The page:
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A Look at the History and Growing Popularity of Rhythmic Gymnastics

History of Rhythmic Gymnastics
Gymnastics involves a display of flexibility, coordination, and agility. The physical exercise routines of rhythmic gymnastics are governed by the Fédération Internationale de Gymnastique, and performed by groups that manipulate apparatus.
Gaynor Borade
Last Updated: Mar 7, 2018
Gymnastics is usually associated with display of agility on even and uneven parallel bars, balance beams, and vaults. There are a number of floor exercise routines that manipulate the pommel horse, rings, and bars to spotlight performance skills. Various forms of gymnastics include rhythmic gymnastics, aerobic exercises, trampolining, and acrobat shows. This involves floor displays by single and multiple competitors. Ideally, they work with apparatus such as hoops, balls, ropes, and ribbons. The name rightly suggests a combination of ballet dancing and gymnastics. Apparatus manipulation alongside leaps, balances, and pivots, add to the artistic effect in the display, and earn the contestants points in competitions.
Evolution of Rhythmic Gymnastics
I.G. Noverre, Francois Delsart, and R. Bode founded, what is referred to as rhythmic gymnastics. Through different times in history, between the eighteenth and nineteenth centuries, they formulated the 'dance to express oneself' movement. The idea was further channelized by Peter Henry Ling in the 19th century, in Sweden. The movement grew to promote aesthetic gymnastics, to express emotion through manipulated body movements. Catharine Beecher developed a program in 1837, in Ohio, United States, wherein women were encouraged to display basic calisthenics and progress linearly. Towards the end of the nineteenth century, Switzerland's Emil Dalcroze developed what he called eurhythmics. This physical training was mainly used by dancers and musicians as a release of suppressed energy, along with common dance moves.
George Demeny of France developed a program that promoted grace, muscular flexibility, and posture through gymnastics. Finally, in 1900, all the styles were integrated and synchronized by the school of rhythmic gymnastics in Sweden. Henrich Medau promoted the synchronized form of modern gymnastics and the use of apparatus in 1929, and founded The Medau School in Berlin. However, as a part of major competitions, it was developed and promoted in the Soviet Union, only in the 1940s. The first World Championships were held in Hungary, in 1963, and subsequently, in 1967 in Denmark. It became a part of the Olympics in 1984. Lori Fung from Canada won the first Olympic gold medal that year. Group displays and competitions were introduced in the 1996 Summer Olympics, in Georgia.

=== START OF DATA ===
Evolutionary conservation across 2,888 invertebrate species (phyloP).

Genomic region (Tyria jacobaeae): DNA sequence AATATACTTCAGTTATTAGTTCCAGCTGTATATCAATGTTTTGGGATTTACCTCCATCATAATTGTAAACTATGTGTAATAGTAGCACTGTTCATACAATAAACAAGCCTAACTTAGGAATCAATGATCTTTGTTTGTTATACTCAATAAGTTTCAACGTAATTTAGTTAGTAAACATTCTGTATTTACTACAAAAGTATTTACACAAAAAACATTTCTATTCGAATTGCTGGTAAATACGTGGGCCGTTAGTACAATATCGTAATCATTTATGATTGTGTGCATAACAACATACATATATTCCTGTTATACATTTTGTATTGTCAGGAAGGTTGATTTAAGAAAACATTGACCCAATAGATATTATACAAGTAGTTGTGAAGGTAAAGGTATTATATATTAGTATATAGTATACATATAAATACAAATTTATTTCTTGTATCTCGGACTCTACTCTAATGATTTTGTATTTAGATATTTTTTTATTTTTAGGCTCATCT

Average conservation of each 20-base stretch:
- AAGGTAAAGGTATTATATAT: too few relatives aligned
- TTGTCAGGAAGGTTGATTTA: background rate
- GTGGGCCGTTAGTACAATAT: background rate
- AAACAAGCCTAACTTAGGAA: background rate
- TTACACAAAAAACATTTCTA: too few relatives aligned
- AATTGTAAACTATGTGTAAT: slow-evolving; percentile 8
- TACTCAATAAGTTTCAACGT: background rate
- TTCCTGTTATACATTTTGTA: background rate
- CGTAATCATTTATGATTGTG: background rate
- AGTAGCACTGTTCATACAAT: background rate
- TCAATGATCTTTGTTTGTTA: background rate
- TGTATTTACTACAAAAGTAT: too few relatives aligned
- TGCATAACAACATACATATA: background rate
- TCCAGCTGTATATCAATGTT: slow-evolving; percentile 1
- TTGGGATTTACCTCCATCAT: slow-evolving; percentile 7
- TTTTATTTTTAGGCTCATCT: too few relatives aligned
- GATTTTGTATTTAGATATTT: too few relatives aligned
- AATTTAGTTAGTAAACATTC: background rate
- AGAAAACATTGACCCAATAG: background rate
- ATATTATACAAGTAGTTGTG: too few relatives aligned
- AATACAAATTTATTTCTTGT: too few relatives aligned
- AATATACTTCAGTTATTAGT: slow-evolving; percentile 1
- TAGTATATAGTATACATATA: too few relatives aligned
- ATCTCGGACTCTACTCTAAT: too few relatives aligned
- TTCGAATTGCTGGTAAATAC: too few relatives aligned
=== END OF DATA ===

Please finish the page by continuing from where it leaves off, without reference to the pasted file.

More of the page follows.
Rhythmic gymnastics involves participation from both the genders. Athletes are expected to outdo one another in physical ability, synchronized skill, hand and body coordination, eye contact and coordination, strength, agility, power, and display a keen ear for music. The routines have come a long way since its inception, to include martial art skills. Solo and team performances are very popular. The competitions mainly include an 'execution' and 'difficulty' score. Bent legs, poor finesse, and falls go against the score. Stick rhythmic gymnastics have been introduced in Japan, with the aim of improving agility and physical strength. Over the years, it has given athletes a number of physical, emotional, and developmental benefits. Professionals display improved confidence and skill level, a sense of pride, instant flexibility in routine modifications, and well choreographed moves and techniques.
Rhythmic gymnastics have come a long way in approach and application. The training and assessment now involves individual accomplishments with regards to course of action and mastering techniques. The sense of reward by displaying exactly what you feel via dance and acrobatic moves has made the form a highly rewarding sport.
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